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Name: Susan L Combs, PPACA
Business: Combs & Company, LLC
Industry: Professional Services – Insurance Brokerage
Location: New York, New York, U.S.
Reason for starting: If I’m to be 100% honest with you, it was a complete leap of faith, not in myself, in my mentor, Jim Cosaras. At 26 years old, he told me that I could do it when I was unsure of myself. He told me that my tenacious spirit and “fixer” personality would shake things up in the insurance industry and I trusted him and went for it! My company is a full service insurance brokerage firm with an expertise in the “weird & unusual.” Leveraging a knack for solving difficult circumstances, we have become a go-to resource for those companies that don’t fit an insurance carriers’ typical profile, such as entertainment, food, and international companies setting up their first U.S. operations.
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How do you define success? Happiness. And then it is up to you to decide what that means for you. For me, it’s the ability to choose the clients I take on at this point, it’s the ability to have enough money that I don’t have to worry, it’s the ability to publicly speak and know that my business is still running like a fine oiled machine because I have an amazing team in place, it’s the ability to know that I do right by people and it comes back to me tenfold.
My father always told me there are three major aspects to your life – you have the person you are with, the place where you live, and the thing you do for a living. If you’re happy with 3 out of 3 then you are living a golden life, so for today, I’m golden and that to me is success.
Biggest Success: I currently serve as the youngest National President (2015) in the 79-year history of Women in Insurance & Financial Services (WIFS). This organization mission is to attract, develop and advance women in my industry. This year I have learned so much about positioning, politics, leadership, working with people with different backgrounds and more importantly about myself. I have grown a tremendous amount and am very fortunate that I had amazing women role models and mentors that believed in me enough to bestow this great honor on me to serve this incredible organization.
Related: Read about another female entrepreneur here.
What is your top challenge and how have you addressed it? Not having enough hours in the day. Some days between my board work and my company it feels like I have 2 full time jobs! So about 3 years ago I started taking only scheduled calls, and this has helped tremendously! Not only has it given me more time in my day, but I no longer have the word “phonetag” in my vocabulary and it has elevated my rock star status. The other thing I have started doing since, many times, my staff members are on emails is that when I get back into the office, I go through emails backwards. I know that this means that someone that emailed most recently will get a response sooner than one that did say an hour ago, but I found that it cut down on confusion and double work. When I would start at the oldest and work my way to the newest I found myself responding to things that my staff had already handled. By reversing the process it makes the office more efficient.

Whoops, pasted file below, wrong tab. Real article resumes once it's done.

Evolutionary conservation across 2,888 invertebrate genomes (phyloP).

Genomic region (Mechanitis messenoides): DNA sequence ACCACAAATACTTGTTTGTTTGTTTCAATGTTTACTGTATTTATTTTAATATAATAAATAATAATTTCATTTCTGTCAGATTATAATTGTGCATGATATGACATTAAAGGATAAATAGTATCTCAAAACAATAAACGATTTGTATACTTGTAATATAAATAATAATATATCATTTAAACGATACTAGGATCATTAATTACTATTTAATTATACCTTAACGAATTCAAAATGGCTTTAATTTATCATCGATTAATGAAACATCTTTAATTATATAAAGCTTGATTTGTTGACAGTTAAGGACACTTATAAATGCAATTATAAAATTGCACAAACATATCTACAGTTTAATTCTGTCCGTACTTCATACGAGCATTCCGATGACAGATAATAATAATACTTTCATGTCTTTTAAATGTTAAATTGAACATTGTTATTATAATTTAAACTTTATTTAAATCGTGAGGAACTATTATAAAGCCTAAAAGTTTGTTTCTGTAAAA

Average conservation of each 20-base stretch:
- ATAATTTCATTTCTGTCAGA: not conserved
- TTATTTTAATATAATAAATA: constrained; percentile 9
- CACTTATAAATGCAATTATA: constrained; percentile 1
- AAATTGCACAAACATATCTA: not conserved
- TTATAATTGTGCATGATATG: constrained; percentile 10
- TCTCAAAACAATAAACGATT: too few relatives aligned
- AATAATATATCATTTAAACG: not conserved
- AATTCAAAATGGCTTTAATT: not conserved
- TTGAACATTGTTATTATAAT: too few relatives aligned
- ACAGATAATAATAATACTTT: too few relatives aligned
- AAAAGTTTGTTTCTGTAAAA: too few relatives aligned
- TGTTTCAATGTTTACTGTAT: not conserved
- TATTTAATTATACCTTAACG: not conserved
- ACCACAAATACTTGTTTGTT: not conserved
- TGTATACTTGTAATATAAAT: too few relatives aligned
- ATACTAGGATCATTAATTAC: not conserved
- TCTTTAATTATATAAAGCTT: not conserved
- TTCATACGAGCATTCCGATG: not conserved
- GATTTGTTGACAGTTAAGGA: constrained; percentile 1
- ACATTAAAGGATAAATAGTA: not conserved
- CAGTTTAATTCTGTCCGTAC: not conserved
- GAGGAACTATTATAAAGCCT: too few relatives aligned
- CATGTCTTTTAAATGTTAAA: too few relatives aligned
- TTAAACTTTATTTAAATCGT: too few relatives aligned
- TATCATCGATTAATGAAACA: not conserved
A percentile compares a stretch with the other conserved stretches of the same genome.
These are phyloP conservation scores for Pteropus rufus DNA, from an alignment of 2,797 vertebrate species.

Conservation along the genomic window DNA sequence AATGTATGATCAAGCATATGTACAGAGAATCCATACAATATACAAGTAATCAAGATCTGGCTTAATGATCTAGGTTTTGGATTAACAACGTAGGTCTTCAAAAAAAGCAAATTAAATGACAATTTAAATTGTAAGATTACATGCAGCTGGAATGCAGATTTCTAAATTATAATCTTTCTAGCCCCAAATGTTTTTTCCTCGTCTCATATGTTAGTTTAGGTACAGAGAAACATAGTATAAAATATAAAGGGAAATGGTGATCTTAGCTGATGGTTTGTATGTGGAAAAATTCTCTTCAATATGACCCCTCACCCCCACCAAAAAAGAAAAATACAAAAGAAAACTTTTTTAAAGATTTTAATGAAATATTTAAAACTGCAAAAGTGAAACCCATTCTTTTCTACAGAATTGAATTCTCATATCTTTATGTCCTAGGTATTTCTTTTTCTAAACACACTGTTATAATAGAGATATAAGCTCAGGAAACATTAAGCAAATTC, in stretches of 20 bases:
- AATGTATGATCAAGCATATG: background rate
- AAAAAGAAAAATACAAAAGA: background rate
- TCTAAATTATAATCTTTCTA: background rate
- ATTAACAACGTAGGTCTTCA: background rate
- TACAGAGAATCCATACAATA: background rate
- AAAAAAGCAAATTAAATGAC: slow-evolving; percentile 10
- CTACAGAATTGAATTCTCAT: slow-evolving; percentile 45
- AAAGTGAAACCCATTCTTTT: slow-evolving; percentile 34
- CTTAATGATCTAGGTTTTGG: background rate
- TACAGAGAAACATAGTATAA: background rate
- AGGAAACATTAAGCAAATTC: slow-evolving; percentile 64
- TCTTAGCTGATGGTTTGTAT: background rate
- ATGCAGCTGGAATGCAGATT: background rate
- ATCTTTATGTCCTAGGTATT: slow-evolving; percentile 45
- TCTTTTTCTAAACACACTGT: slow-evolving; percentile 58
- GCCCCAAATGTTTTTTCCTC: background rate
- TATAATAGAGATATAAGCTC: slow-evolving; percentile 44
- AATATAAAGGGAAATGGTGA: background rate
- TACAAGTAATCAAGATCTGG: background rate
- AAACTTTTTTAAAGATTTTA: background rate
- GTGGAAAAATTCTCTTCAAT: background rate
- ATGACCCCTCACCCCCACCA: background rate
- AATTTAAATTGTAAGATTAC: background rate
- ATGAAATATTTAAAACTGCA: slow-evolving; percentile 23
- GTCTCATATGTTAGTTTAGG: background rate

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Who is your most important role model? I have several in my life, but if I was to pick just one, I’d have to say my father, Major General USAF (ret) Roger E. Combs, who not only was a General, but a County Judge too! He was a shining example of hard work paying off. He came from a very meager beginnings where he was literally born on the farm and grew to great success in his career but always stayed true to his roots. He and my mother still live in the town of 1013 people that I grew up in, King City, MO. My parents exposed us to the world and showed us that there was more to life than our backyard, but if at the end of the day we decided that, the “backyard” was where we were happiest, that was ok too. He taught me that people were people no matter what their title and to just find a connection. I remember him telling me, “Susan, beware that the toes you step on today, may be connected to the ass you have to kiss tomorrow.” I learned from my father that if you were a nice person and did right be people, that if there ever came a time you needed some help, others would be there with a helping hand. The foundation that he and my mother provided equipped me with the skills to not be afraid to move to NYC and make my own path. And even though I have built a life in NYC, I’ll never forget where I’m from, and that’s probably one of the best things my father taught me.
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Edited by The Story Exchange